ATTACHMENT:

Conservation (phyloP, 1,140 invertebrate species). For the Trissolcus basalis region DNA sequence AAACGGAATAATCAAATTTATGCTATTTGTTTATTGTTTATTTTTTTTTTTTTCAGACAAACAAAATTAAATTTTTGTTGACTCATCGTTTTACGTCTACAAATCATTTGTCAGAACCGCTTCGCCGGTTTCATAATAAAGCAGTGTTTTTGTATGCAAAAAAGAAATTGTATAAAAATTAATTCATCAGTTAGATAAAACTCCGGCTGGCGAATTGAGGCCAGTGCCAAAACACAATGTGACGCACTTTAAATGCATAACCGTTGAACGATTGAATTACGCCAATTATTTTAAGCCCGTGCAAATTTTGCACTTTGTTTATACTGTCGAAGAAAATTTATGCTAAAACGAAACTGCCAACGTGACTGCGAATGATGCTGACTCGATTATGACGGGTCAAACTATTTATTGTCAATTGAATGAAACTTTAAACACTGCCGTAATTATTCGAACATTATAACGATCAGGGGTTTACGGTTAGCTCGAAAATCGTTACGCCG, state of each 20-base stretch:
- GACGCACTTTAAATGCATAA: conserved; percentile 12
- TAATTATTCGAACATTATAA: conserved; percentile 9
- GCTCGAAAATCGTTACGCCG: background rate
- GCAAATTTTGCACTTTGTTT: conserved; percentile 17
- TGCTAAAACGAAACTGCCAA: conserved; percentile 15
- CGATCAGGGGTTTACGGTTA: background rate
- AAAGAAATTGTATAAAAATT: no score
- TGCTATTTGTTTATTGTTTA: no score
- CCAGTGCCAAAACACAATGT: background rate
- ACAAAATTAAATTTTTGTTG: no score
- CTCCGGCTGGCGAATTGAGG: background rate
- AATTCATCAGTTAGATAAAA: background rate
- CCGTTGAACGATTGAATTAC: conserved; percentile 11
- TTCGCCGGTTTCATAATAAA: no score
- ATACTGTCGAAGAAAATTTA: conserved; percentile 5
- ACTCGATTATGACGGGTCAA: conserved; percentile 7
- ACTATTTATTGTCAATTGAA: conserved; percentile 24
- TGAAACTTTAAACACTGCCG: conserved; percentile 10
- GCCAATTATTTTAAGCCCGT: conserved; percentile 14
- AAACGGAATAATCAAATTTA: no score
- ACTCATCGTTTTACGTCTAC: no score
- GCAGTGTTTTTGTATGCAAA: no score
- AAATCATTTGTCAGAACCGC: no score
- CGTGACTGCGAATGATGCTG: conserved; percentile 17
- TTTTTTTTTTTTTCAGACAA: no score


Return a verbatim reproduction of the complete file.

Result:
Conservation (phyloP, 1,140 invertebrate species). For the Trissolcus basalis region DNA sequence AAACGGAATAATCAAATTTATGCTATTTGTTTATTGTTTATTTTTTTTTTTTTCAGACAAACAAAATTAAATTTTTGTTGACTCATCGTTTTACGTCTACAAATCATTTGTCAGAACCGCTTCGCCGGTTTCATAATAAAGCAGTGTTTTTGTATGCAAAAAAGAAATTGTATAAAAATTAATTCATCAGTTAGATAAAACTCCGGCTGGCGAATTGAGGCCAGTGCCAAAACACAATGTGACGCACTTTAAATGCATAACCGTTGAACGATTGAATTACGCCAATTATTTTAAGCCCGTGCAAATTTTGCACTTTGTTTATACTGTCGAAGAAAATTTATGCTAAAACGAAACTGCCAACGTGACTGCGAATGATGCTGACTCGATTATGACGGGTCAAACTATTTATTGTCAATTGAATGAAACTTTAAACACTGCCGTAATTATTCGAACATTATAACGATCAGGGGTTTACGGTTAGCTCGAAAATCGTTACGCCG, state of each 20-base stretch:
- GACGCACTTTAAATGCATAA: conserved; percentile 12
- TAATTATTCGAACATTATAA: conserved; percentile 9
- GCTCGAAAATCGTTACGCCG: background rate
- GCAAATTTTGCACTTTGTTT: conserved; percentile 17
- TGCTAAAACGAAACTGCCAA: conserved; percentile 15
- CGATCAGGGGTTTACGGTTA: background rate
- AAAGAAATTGTATAAAAATT: no score
- TGCTATTTGTTTATTGTTTA: no score
- CCAGTGCCAAAACACAATGT: background rate
- ACAAAATTAAATTTTTGTTG: no score
- CTCCGGCTGGCGAATTGAGG: background rate
- AATTCATCAGTTAGATAAAA: background rate
- CCGTTGAACGATTGAATTAC: conserved; percentile 11
- TTCGCCGGTTTCATAATAAA: no score
- ATACTGTCGAAGAAAATTTA: conserved; percentile 5
- ACTCGATTATGACGGGTCAA: conserved; percentile 7
- ACTATTTATTGTCAATTGAA: conserved; percentile 24
- TGAAACTTTAAACACTGCCG: conserved; percentile 10
- GCCAATTATTTTAAGCCCGT: conserved; percentile 14
- AAACGGAATAATCAAATTTA: no score
- ACTCATCGTTTTACGTCTAC: no score
- GCAGTGTTTTTGTATGCAAA: no score
- AAATCATTTGTCAGAACCGC: no score
- CGTGACTGCGAATGATGCTG: conserved; percentile 17
- TTTTTTTTTTTTTCAGACAA: no score